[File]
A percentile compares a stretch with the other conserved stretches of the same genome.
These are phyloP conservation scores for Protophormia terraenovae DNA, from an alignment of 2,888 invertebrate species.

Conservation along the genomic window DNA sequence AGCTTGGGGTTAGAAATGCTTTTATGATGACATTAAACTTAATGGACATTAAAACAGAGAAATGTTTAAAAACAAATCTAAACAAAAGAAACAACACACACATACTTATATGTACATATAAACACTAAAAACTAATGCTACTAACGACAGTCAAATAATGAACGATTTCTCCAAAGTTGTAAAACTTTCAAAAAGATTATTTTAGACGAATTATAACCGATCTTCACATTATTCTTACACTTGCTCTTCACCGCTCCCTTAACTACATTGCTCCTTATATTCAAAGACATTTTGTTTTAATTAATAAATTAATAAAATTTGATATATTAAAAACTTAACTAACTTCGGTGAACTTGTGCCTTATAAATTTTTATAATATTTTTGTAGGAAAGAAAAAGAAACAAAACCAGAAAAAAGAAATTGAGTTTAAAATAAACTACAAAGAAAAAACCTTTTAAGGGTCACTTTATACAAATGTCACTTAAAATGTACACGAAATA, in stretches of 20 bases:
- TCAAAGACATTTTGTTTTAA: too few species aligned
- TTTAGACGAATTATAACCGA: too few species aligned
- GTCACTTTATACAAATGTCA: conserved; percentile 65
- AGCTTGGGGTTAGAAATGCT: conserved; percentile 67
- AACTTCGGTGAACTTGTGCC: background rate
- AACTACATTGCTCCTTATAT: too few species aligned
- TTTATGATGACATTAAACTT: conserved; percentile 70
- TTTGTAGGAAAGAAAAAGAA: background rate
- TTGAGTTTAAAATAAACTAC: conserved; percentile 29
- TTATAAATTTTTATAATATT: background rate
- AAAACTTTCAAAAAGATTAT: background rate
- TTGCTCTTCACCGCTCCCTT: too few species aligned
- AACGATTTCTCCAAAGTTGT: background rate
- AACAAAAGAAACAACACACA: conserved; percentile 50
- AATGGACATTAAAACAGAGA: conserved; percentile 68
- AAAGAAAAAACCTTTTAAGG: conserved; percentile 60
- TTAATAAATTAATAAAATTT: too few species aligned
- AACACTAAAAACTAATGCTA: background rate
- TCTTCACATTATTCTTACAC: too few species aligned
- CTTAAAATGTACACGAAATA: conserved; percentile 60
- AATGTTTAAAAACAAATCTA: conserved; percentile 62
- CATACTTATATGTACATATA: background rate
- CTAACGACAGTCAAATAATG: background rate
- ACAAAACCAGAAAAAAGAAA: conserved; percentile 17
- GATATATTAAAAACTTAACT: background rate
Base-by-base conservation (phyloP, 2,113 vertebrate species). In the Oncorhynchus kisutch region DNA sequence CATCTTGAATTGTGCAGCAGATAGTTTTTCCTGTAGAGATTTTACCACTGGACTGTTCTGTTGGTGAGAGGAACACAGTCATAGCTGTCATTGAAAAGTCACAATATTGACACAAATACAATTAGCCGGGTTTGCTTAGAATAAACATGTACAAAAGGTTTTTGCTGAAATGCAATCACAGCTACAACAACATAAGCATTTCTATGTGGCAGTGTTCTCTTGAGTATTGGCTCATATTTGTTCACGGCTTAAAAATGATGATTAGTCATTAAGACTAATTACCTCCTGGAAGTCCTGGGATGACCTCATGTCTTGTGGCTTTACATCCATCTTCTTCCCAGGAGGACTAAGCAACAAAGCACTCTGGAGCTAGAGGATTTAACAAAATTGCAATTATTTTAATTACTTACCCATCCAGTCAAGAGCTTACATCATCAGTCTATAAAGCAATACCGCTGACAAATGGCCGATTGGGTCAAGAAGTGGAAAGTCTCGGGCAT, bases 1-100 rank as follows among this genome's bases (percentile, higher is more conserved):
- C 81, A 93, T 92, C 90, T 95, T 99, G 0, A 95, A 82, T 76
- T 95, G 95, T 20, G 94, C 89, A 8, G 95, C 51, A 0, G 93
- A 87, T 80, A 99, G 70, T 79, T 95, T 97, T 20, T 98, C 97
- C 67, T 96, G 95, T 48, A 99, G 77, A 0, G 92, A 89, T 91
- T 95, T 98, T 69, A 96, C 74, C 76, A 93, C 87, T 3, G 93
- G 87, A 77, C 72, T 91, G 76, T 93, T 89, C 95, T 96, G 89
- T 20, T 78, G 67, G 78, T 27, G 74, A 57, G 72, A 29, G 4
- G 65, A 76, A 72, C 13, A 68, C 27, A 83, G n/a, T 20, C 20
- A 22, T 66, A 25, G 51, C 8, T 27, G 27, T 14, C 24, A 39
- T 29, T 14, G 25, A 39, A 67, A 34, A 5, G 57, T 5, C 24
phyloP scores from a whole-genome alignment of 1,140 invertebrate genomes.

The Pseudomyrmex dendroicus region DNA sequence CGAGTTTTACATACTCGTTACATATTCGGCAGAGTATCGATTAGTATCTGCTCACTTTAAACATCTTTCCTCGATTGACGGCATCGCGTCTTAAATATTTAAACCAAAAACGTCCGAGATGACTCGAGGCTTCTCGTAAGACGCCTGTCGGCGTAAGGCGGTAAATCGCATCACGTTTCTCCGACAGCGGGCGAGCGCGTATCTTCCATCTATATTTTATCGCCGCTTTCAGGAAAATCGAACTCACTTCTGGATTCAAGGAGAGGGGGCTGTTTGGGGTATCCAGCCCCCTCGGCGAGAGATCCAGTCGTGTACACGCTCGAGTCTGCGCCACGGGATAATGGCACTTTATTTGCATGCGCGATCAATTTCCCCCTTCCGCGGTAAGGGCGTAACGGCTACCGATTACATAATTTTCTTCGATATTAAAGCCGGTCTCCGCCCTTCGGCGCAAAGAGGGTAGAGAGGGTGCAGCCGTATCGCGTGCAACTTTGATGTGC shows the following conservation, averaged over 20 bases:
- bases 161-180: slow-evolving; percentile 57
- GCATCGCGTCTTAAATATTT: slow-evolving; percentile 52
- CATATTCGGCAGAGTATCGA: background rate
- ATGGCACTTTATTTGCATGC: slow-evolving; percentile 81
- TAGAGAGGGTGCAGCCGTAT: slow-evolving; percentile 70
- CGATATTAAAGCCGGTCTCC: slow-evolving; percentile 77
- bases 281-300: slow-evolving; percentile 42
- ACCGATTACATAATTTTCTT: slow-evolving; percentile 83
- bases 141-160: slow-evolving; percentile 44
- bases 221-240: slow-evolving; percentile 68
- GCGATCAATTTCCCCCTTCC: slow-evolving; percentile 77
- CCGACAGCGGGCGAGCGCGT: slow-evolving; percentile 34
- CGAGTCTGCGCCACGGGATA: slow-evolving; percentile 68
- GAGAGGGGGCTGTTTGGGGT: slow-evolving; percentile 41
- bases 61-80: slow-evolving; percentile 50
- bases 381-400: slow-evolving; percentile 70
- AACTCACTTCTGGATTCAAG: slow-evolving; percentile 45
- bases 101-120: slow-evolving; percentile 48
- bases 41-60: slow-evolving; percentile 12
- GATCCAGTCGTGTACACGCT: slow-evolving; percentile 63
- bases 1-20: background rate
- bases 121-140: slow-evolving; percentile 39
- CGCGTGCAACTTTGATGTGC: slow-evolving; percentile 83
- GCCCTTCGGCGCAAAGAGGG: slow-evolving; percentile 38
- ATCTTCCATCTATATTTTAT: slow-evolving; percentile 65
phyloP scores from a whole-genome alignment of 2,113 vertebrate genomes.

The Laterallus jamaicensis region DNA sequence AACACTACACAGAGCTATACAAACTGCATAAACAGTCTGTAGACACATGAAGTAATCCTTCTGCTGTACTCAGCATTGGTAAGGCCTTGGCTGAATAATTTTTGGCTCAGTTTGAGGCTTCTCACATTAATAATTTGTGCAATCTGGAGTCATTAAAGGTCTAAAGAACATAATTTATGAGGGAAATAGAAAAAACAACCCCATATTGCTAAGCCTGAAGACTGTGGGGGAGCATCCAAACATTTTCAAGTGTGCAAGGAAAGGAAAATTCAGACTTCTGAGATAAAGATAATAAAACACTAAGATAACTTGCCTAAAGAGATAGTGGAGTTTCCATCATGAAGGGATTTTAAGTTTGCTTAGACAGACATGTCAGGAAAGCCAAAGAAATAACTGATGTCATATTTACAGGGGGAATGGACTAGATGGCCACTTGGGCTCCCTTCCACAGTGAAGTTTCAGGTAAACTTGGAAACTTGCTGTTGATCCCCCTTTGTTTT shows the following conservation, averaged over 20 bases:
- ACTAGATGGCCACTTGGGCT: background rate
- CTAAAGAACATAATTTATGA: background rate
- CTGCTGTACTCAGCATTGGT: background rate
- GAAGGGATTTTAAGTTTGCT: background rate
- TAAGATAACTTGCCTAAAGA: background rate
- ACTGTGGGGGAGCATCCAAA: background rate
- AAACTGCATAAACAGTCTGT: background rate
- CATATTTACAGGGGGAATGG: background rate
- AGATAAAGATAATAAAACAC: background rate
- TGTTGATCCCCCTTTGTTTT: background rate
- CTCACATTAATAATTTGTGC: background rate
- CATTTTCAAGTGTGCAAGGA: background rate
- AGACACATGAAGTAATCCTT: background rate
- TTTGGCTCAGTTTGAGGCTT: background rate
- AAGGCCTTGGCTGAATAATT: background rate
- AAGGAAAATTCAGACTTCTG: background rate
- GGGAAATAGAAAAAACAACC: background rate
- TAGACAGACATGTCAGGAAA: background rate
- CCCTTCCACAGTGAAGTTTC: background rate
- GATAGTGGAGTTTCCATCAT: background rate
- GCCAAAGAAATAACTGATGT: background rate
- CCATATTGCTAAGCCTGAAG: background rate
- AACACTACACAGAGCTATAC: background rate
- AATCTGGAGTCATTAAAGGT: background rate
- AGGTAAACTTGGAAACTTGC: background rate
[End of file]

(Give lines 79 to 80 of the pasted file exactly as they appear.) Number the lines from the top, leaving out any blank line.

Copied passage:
- CTCACATTAATAATTTGTGC: background rate
- CATTTTCAAGTGTGCAAGGA: background rate